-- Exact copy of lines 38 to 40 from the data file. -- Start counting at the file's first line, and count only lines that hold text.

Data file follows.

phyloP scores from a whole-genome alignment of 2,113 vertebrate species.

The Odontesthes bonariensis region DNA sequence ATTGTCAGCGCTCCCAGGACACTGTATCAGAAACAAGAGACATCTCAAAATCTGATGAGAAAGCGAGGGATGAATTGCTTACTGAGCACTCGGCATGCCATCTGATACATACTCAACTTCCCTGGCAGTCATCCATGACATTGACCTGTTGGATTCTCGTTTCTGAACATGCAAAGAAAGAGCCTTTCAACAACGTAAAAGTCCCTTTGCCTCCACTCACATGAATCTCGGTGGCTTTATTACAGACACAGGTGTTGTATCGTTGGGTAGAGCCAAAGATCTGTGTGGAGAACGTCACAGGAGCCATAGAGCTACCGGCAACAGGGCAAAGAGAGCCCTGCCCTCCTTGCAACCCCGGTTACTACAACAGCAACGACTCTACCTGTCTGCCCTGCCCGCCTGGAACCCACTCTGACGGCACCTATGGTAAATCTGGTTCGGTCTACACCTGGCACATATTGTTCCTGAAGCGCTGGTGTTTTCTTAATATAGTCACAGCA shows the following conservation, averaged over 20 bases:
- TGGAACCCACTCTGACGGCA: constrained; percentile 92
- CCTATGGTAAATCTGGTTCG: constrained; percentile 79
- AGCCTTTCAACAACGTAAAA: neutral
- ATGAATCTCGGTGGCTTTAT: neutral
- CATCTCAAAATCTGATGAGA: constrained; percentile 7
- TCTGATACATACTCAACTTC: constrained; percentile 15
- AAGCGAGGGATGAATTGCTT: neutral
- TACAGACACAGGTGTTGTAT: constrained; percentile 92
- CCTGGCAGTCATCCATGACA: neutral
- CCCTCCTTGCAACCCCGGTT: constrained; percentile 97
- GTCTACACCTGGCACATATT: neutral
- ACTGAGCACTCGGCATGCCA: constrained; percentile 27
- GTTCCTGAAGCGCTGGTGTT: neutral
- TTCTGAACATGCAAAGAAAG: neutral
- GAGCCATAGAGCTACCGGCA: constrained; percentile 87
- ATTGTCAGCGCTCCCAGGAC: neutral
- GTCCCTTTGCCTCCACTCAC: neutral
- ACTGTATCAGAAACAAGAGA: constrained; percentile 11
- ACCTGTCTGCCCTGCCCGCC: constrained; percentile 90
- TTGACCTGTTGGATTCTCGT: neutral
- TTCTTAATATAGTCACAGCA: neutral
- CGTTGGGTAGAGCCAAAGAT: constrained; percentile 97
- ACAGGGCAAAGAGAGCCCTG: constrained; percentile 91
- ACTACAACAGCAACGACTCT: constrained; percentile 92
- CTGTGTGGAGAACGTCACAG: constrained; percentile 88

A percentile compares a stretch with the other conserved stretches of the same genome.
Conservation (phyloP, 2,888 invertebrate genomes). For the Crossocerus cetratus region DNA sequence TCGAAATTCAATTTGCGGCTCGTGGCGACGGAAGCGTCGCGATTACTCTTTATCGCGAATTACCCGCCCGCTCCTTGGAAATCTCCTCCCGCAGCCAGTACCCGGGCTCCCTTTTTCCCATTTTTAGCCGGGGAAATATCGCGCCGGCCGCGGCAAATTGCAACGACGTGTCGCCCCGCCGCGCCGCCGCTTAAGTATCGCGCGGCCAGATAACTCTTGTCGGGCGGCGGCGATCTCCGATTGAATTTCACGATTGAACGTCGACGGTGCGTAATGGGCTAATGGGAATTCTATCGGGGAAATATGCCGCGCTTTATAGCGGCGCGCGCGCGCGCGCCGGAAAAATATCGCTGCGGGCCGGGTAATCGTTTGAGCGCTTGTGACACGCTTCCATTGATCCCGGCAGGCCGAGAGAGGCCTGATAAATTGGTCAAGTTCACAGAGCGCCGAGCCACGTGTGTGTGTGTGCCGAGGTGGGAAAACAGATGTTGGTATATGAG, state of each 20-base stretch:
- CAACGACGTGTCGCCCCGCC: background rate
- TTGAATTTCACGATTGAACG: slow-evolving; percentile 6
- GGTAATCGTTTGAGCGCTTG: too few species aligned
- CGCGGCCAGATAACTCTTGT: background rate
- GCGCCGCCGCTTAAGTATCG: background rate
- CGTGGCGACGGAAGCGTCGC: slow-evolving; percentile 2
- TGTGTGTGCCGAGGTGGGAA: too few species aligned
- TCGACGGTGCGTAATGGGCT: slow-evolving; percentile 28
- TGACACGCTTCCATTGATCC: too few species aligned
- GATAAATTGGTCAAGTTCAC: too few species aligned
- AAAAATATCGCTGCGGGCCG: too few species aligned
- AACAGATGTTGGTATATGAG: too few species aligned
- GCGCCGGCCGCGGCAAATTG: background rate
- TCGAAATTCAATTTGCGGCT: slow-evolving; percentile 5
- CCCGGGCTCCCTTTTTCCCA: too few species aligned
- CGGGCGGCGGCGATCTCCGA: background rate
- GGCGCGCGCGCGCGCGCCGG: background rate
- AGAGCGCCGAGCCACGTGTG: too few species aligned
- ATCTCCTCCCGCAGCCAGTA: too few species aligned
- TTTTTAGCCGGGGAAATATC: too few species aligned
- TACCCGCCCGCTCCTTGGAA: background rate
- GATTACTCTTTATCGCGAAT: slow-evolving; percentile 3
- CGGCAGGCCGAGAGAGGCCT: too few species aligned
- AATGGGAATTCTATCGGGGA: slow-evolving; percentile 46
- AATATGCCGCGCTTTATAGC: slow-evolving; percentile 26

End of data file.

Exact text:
- TGACACGCTTCCATTGATCC: too few species aligned
- GATAAATTGGTCAAGTTCAC: too few species aligned
- AAAAATATCGCTGCGGGCCG: too few species aligned